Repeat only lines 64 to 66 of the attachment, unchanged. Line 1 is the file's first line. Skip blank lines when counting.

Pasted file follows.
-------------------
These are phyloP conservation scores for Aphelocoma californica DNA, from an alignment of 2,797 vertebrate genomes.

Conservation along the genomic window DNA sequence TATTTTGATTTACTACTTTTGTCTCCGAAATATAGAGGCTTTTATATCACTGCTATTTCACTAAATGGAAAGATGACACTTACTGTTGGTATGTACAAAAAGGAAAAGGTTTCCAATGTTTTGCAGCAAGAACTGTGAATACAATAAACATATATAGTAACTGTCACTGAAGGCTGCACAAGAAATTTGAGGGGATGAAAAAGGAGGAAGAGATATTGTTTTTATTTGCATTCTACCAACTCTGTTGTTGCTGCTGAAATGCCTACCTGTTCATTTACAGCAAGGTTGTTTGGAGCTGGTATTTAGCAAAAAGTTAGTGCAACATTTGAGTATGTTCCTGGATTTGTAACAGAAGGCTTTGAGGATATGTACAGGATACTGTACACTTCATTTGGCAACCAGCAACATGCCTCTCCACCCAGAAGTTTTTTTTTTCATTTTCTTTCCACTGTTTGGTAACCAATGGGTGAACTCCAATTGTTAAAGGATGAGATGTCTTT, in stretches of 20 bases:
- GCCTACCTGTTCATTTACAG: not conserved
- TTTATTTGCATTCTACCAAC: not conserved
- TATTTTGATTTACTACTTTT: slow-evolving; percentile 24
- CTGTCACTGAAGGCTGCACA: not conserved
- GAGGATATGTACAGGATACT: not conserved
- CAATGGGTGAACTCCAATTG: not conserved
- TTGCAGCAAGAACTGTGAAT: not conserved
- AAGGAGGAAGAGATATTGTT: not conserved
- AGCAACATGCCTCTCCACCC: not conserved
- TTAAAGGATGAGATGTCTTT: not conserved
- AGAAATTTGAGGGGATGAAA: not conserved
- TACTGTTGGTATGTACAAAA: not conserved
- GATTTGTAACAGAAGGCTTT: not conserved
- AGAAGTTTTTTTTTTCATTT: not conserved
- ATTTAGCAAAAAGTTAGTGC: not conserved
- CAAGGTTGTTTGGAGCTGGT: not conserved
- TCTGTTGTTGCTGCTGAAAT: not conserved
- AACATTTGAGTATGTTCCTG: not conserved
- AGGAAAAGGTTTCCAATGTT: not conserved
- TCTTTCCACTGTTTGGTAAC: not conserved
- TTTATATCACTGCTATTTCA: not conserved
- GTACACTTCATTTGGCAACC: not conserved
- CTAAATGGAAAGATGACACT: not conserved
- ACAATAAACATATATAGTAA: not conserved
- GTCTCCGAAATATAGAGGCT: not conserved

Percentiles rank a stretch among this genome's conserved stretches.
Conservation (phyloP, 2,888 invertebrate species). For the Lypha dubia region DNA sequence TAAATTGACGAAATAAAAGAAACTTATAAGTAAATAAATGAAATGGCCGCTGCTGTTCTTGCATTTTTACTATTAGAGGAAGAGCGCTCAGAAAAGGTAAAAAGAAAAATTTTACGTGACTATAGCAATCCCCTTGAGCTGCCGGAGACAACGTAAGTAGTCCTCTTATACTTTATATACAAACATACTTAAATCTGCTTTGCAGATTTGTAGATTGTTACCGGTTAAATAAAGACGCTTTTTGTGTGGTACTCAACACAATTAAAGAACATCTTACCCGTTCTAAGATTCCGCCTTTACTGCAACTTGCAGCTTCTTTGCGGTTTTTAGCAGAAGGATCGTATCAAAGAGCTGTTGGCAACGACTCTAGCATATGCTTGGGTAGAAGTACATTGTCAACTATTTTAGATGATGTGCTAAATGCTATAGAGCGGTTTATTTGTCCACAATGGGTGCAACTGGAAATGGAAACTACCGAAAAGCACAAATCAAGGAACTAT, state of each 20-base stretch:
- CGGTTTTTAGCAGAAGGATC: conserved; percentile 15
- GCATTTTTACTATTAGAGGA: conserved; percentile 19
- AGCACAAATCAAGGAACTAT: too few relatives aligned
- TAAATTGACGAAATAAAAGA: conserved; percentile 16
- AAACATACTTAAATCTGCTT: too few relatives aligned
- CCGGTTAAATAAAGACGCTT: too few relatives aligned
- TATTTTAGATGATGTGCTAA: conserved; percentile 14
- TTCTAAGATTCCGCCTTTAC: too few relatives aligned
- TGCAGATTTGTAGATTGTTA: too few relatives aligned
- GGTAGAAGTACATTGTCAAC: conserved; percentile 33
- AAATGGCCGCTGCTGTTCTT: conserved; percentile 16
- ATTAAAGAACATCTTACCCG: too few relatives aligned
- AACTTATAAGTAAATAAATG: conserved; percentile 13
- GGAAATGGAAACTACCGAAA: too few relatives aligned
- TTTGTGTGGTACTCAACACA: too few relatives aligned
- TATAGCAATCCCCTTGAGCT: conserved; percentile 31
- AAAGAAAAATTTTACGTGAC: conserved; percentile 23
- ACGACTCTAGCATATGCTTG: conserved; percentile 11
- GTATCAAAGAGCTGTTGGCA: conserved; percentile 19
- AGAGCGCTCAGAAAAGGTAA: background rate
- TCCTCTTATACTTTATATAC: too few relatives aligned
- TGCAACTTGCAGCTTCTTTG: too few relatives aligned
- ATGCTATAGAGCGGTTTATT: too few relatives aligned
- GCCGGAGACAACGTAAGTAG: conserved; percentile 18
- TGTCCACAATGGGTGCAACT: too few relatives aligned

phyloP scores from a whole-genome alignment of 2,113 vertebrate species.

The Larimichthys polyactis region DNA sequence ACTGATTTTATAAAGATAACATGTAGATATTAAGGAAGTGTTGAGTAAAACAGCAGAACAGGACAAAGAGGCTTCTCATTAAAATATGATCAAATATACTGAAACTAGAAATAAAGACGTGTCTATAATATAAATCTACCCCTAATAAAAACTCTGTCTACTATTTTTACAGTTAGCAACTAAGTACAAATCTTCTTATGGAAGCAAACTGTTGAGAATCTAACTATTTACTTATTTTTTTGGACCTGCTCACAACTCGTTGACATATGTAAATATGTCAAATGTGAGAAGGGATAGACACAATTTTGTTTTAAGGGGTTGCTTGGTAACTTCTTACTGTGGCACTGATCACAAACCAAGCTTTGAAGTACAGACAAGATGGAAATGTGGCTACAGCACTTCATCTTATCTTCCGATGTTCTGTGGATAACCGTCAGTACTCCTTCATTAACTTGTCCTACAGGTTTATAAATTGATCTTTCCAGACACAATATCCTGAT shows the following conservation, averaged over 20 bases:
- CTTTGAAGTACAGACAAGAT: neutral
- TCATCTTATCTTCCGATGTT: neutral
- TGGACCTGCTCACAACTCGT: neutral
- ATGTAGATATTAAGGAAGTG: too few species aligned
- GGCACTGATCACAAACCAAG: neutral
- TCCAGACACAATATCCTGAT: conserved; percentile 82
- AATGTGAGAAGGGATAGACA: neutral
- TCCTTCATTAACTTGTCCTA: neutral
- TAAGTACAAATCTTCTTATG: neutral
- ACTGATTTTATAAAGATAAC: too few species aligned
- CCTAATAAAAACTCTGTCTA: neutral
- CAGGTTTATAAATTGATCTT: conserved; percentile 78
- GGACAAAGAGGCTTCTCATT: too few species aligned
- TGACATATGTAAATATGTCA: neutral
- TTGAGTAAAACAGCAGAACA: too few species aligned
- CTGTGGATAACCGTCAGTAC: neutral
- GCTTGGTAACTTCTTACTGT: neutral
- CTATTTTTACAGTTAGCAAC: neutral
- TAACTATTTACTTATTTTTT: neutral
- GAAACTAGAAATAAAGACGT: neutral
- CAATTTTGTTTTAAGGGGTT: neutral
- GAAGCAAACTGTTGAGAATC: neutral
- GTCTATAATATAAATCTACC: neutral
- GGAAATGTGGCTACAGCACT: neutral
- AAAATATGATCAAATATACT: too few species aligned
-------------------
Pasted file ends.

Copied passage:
- TCCTTCATTAACTTGTCCTA: neutral
- TAAGTACAAATCTTCTTATG: neutral
- ACTGATTTTATAAAGATAAC: too few species aligned